These mugshots show the children from the Edwardian era arrested for petty crimes and are part of a comprehensive photographic collection of Tyne-Wear Archives. These minors were detained in the British town of North Shields.
The Edwardian era in Great Britain began in a period of uncertainty, and Edwardians faced a period of unsettlement that had its roots in the past. Britain was still the wealthiest country in Europe, and the other countries were still catching up. The social and economic issues were getting severe. Poverty was one of the core problems, and it rose dramatically during the Edwardian era. The majority of the population was crowded into the cities, and in many cases, wages had fallen, although the cost of living continued to grow. Petty crimes such as theft and shoplifting among children were increasing day by day. The main reason for this was the lack of education and the increase in urban poverty due to the growing industrial activity.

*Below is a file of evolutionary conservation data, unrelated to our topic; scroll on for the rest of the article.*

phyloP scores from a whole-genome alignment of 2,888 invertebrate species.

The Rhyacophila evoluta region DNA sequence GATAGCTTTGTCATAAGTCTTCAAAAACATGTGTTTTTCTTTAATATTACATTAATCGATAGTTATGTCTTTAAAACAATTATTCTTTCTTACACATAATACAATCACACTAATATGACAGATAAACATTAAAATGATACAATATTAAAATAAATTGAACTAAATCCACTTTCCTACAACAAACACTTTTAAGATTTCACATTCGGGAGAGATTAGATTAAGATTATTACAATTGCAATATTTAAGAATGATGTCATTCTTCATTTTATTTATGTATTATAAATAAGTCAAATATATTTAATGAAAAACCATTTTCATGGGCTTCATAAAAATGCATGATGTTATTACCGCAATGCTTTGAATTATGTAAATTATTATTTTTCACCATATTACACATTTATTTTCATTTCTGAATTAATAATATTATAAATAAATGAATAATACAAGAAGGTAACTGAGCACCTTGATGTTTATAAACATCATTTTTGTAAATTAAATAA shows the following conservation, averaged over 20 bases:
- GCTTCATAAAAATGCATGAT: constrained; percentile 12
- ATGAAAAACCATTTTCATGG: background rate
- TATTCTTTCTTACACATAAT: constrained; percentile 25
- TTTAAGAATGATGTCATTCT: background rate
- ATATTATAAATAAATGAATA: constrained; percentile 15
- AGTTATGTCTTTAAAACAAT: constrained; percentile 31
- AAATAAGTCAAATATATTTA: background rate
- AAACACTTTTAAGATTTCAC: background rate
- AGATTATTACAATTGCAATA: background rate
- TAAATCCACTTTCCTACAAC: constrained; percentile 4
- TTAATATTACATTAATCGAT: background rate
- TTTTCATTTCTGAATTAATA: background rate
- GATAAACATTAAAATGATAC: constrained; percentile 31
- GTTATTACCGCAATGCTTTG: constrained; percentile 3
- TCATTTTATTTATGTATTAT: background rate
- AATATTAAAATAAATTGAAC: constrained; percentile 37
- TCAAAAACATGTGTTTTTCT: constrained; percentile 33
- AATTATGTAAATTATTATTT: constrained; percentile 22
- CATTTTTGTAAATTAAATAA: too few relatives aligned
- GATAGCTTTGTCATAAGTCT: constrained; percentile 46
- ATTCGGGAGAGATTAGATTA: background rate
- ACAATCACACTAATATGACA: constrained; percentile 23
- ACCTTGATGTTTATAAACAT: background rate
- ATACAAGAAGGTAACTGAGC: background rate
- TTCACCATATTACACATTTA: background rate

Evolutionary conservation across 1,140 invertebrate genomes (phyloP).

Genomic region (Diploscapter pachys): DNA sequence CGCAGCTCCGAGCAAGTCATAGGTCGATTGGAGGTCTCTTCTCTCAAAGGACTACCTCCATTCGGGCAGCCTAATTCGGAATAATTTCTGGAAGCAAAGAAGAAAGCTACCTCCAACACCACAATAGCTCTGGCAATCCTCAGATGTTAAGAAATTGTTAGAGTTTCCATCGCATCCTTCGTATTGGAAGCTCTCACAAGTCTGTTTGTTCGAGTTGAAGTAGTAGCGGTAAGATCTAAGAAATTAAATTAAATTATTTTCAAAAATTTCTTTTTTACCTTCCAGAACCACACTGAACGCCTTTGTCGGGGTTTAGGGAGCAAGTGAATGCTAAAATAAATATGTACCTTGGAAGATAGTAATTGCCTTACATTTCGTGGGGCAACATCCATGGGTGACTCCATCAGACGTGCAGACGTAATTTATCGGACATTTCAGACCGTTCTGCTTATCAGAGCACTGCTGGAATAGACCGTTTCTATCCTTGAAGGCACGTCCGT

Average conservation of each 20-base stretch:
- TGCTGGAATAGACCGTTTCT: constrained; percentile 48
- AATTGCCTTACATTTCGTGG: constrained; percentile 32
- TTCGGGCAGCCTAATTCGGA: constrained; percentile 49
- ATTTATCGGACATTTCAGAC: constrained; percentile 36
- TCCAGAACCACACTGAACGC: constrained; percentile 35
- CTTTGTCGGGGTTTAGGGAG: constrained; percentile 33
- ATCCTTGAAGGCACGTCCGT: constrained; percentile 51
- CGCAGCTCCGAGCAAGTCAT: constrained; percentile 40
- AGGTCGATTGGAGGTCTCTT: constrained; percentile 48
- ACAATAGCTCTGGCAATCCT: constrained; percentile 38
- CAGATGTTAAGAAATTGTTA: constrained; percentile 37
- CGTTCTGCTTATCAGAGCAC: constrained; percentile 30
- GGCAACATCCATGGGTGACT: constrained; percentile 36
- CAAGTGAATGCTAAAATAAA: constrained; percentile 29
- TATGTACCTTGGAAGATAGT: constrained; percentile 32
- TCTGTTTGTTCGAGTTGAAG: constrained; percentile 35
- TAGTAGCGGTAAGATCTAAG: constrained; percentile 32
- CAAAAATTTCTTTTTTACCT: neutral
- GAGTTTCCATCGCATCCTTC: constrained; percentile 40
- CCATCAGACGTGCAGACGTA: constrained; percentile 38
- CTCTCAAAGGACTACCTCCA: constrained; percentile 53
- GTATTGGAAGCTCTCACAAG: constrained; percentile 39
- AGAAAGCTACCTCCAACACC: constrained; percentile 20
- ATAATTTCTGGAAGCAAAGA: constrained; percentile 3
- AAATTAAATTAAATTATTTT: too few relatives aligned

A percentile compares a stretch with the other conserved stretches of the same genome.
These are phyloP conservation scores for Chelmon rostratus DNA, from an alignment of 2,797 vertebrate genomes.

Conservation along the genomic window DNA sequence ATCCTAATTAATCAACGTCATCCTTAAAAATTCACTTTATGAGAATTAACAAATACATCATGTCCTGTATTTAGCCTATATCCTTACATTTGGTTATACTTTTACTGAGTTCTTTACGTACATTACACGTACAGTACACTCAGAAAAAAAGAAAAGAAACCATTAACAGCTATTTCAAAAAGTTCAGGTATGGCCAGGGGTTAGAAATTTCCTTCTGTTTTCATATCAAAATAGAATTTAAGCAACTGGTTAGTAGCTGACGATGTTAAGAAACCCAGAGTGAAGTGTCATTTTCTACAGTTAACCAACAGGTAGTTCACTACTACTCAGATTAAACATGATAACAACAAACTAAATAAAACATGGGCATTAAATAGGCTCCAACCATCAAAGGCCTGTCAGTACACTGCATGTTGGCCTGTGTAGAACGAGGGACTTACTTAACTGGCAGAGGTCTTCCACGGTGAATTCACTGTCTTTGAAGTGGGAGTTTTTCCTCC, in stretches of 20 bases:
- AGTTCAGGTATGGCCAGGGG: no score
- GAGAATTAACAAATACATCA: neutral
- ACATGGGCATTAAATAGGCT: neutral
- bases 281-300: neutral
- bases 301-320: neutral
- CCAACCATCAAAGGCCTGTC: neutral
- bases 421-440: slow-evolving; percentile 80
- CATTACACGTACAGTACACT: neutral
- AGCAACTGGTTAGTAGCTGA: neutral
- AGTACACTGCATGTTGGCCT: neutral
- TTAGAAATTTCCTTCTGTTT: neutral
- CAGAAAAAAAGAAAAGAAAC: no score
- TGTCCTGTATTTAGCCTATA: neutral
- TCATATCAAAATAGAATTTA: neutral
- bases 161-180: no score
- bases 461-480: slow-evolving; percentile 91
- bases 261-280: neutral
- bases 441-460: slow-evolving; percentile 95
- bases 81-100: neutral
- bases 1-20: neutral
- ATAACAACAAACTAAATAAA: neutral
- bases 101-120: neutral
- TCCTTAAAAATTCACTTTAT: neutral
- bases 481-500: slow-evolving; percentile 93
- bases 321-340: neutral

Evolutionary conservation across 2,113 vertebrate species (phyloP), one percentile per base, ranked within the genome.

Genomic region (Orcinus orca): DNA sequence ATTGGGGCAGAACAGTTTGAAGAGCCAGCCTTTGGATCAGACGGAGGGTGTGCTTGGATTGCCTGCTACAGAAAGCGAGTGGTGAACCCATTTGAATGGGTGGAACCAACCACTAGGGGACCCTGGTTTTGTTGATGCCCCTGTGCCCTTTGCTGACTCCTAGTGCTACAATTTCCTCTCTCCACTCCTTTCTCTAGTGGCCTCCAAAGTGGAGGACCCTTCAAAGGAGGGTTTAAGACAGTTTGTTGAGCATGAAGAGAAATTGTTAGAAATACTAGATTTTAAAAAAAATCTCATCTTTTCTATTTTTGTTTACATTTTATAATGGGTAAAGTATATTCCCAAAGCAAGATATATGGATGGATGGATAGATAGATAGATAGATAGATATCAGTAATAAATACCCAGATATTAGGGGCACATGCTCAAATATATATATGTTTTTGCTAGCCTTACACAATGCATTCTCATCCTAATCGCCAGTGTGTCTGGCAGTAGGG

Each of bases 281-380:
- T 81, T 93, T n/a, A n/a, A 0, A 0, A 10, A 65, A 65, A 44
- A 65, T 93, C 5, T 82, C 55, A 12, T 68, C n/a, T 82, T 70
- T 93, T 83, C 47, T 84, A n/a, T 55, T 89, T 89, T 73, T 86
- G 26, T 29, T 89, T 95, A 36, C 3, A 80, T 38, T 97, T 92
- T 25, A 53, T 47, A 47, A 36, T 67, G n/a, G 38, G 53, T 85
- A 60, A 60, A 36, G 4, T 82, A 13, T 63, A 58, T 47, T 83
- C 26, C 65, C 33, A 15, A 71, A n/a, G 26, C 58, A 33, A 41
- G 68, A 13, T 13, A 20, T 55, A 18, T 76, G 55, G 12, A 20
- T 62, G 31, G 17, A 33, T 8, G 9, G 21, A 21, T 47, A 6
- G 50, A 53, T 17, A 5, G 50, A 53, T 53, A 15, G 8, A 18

As more and more people moved to the cities for a better future, poverty increased, and the slums proliferated. The children suffered through violence at home, and poverty meant that many skipped schools and took to the streets to engage in petty thievery and pickpocketing. The government created various laws to deal with these types of crimes committed by young offenders. During the 1950s, reformatory and industrial schools were first introduced. In 1889, the ‘Children’s Charter’ introduced legal protections for children from various types of cruelty and enabled the state to intervene in family life. These changes were part of a gradual evolution in childhood and a growing interest in how youth’s experiences shaped the adult. These efforts finally bore fruit in the Children Act of 1908, one of several reforms of the Liberal Governments of 1906-14, which included the provision of school meals, school medical inspections, and pensions for orphans.